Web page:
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Inventory Costs for Subscription Boxes

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Hello, My company is not a manufacturing company, however we assemble boxes of items and ship to customers as a subscription service. The entire shipment includes the label, mailer, box, card, sticker, bubble wrap, tissue paper. Currently, we purchase the box and mailers from vendors in China and once the shipments arrive, we classify these as inventory assets. When the boxes are sent to customers, we amortize into COGS. We're not doing this for other items - they are directly expensed. What is the easiest way to track these costs so they are properly deferred and recognized as shipments are sent? Should we expense costs over $X amount? Any suggestions are greatly appreciated. Thanks!

Answers

Topic Expert
Wayne Spivak
Title: President & CFO
Company: SBAConsulting.com
LinkedIn Profile
(President & CFO, SBAConsulting.com) |

Does your accounting system not have a "kit" function, where it relieves the component items from inventory and sells the "kit" to the customer. The Bill of Materials (BOM) can consist of inventory items you listed " label, mailer, box, card, sticker, bubble wrap, tissue paper".

Unless the items in your list are custom made for that particular customer, why would you not just expense all of it?

(Agent, JKS Solutions, Inc.) |

They are not custom made, but if we directly expense, our COGS numbers will fluctuate significantly. We buy in bulk from overseas vendors and the cost of an item could be $.19 but we buy $70,000 worth at a time.

EMERSON GALFO
Title: CFO
Company: C-Suite Services
LinkedIn Profile
(CFO, C-Suite Services) |

I am not too familiar with the subscription model but what I do know is that the business model will affect accounting treatment. It would be better if you explain further your business model....ala Birchbox? or ala Dollar Shave? or something else?

With that said, I am sure people here will chime in once they know the model.

(Agent, JKS Solutions, Inc.) |

Thanks Emerson. It is very similar to a Birchbox model... We compile a box with multiple items and provide to customers.

EMERSON GALFO
Title: CFO
Company: C-Suite Services
LinkedIn Profile
(CFO, C-Suite Services) |

Shouldn't your cost be identifiable each and every month (different months, different samples and corresponding costs)? Say, your total cost for Jan box is $20. Then you can directly match that cost to the corresponding subscription revenue once they are shipped. (Total shipment x $20 = COGS) Technically, your costs (assuming different samples have different prices) would vary each and every month. I believe you are doing the right thing charging it to COGS opposite Subscription Revenue.

In the absence of an ERP (inventory cost and control --> finished packages ---> COGS), physical control and constant inventory would be one way to mitigate pilferage and have a "semblance" of control over it. There should also be lots of counterchecks from a number of sources....mainly based on shipment numbers.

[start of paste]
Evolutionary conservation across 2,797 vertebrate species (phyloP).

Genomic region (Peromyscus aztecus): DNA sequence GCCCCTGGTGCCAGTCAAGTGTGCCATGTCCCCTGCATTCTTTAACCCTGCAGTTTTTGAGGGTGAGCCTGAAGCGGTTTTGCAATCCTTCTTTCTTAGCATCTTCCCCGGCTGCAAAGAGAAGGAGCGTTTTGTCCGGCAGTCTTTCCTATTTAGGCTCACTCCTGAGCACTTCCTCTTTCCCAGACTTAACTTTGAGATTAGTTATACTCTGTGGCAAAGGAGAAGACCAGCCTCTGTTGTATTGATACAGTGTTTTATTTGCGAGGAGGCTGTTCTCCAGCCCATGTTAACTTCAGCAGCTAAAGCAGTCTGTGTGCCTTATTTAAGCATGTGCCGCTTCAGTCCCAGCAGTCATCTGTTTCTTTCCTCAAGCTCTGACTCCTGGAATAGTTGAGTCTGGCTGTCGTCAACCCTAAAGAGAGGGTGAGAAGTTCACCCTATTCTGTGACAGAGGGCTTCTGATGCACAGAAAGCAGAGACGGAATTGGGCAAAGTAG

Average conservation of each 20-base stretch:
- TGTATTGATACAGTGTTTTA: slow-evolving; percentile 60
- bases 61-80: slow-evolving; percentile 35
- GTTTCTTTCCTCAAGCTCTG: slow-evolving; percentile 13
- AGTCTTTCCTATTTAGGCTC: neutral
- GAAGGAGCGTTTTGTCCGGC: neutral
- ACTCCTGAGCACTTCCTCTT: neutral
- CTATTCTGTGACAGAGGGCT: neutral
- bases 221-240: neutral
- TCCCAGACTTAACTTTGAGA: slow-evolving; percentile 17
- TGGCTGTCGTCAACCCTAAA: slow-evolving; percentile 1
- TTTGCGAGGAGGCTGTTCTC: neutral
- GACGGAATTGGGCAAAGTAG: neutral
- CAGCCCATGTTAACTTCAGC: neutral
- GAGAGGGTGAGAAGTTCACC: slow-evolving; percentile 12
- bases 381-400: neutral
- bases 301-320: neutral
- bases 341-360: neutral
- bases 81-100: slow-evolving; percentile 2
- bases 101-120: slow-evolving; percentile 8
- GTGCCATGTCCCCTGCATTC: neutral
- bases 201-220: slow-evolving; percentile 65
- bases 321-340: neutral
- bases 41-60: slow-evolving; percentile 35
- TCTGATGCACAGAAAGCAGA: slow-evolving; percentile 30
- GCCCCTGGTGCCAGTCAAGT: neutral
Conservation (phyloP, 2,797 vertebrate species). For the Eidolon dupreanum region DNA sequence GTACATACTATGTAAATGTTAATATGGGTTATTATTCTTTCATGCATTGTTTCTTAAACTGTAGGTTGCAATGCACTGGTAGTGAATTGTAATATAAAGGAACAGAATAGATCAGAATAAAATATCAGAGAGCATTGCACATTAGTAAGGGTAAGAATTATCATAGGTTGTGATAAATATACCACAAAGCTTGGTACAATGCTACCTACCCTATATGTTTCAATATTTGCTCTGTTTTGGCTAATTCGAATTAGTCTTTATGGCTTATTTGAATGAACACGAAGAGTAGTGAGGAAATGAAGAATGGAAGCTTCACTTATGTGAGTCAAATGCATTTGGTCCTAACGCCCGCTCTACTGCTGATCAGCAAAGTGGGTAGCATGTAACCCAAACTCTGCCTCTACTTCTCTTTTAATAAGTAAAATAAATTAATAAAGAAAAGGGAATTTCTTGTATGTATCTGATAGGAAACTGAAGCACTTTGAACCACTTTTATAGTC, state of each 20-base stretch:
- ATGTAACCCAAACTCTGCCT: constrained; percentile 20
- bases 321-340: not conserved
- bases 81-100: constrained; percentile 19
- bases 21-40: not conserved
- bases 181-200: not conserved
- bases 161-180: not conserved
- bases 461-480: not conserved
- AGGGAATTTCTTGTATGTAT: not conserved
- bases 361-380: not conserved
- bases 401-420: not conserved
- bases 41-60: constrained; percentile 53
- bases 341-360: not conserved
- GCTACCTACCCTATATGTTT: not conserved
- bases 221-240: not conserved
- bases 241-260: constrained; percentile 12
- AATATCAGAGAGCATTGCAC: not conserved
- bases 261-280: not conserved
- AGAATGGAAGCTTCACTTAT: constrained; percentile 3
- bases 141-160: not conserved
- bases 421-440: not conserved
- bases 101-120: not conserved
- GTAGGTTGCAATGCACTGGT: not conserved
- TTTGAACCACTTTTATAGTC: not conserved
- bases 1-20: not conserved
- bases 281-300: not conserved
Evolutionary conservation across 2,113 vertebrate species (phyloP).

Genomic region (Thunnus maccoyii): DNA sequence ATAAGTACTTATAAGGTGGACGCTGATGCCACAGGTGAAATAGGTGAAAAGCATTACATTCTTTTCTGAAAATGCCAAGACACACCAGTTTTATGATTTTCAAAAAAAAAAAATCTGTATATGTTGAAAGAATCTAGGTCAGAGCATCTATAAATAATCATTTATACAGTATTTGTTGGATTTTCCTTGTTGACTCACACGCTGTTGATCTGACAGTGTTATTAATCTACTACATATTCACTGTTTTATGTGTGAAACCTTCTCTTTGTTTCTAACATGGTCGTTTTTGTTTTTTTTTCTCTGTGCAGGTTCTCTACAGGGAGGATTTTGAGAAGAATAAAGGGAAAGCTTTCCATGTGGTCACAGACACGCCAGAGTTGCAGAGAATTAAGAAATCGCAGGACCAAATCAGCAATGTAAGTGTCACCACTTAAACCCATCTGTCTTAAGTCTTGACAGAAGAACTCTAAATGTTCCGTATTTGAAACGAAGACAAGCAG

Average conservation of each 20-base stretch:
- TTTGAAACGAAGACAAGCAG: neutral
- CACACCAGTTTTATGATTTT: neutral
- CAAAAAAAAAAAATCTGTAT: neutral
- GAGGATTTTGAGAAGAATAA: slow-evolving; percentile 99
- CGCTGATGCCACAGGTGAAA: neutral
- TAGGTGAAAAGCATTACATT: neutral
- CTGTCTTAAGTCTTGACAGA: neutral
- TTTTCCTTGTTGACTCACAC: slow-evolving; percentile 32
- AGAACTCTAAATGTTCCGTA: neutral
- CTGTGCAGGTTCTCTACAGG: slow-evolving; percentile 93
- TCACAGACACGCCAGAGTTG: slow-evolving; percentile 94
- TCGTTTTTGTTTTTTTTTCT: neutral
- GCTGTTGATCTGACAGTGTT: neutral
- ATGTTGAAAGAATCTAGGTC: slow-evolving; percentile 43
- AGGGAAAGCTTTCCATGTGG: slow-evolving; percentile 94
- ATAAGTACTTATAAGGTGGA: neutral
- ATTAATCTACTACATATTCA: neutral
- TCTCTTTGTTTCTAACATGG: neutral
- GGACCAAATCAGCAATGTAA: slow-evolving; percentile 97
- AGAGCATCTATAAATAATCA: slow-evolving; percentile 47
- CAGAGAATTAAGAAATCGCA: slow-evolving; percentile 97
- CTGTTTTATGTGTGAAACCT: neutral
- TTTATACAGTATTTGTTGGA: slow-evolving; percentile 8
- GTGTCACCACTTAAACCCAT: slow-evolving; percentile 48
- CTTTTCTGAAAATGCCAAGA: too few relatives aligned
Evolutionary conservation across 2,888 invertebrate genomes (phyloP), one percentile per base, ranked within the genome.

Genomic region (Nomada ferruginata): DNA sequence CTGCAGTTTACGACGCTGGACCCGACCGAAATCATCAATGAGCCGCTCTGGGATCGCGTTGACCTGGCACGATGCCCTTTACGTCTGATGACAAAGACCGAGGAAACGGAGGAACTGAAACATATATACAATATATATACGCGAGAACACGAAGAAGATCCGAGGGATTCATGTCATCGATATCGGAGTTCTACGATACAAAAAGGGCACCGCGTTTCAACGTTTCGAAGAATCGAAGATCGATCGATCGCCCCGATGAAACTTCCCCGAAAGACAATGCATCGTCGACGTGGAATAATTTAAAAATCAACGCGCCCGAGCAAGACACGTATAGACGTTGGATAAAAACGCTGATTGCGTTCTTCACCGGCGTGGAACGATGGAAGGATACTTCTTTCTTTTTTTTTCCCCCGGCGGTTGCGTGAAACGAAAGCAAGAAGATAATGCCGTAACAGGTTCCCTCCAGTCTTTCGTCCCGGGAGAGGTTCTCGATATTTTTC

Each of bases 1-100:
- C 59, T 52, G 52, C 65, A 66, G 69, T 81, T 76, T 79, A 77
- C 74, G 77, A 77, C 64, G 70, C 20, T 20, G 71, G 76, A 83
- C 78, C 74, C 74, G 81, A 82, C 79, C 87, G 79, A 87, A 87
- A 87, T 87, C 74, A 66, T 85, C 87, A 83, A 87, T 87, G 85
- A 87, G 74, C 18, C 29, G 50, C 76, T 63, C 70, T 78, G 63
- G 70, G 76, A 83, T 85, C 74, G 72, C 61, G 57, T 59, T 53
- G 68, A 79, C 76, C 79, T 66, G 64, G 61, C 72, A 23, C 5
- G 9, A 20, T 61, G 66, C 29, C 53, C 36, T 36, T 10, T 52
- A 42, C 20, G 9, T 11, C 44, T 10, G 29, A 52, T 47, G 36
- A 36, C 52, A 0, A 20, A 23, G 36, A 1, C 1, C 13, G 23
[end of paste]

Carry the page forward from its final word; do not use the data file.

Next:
I would record incoming items as Inventory and at the end of the month, deduct the total shipments. This will give you your ending inventory.

I hope that made sense. I myself got confused along the way...lol. Send me a message if you need clarification or more help.

Topic Expert
Wayne Spivak
Title: President & CFO
Company: SBAConsulting.com
LinkedIn Profile
(President & CFO, SBAConsulting.com) |

My take would be they are shipping supplies and expensed.

The other alternative is again, bring them in an inventory items and use a "kit" algorithm to expense them when you build your box.

Kim Zarraga
Title: Accounting Manager
Company: Bio-Rad Laboratories
(Accounting Manager, Bio-Rad Laboratories) |

You will also want to look at the sales and use tax implications of your decision. The rules different by state, but generally packaging materials (inventory) would be free from S&U tax, shipping materials would be subject to S&U tax.

Dawn Hall
Title: Chief Financial Officer
Company: Bionix Development Corp
(Chief Financial Officer, Bionix Development Corp) |

Do you have an ERP system? The company I work for is also a manufacturing company and while we do not have subscription services, we do capture the same costs in our COGS. When we submit a PO to a vendor, it is generated from our ERP, and when product is received, an inventory receipt and invoice are processed against the PO in the system. We have Bill of Materials set up for all products and that reduces inventory quantities and allocates cost to each item sold. This works for items that are actually considered "inventory" and for items that are expensed such as boxes or re-order cards. The system will also track the inventory layers associated with buying product at different price breaks. If you have an ERP system, let it work for you. If you don't have one, you might need one.

Anonymous
(Finance Director / Controller) |

Dawn - mind sharing which ERP you use?

(Agent, JKS Solutions, Inc.) |

Thanks Kim.

Dawn -
We don't have an ERP system in place yet but will in the next year or so.

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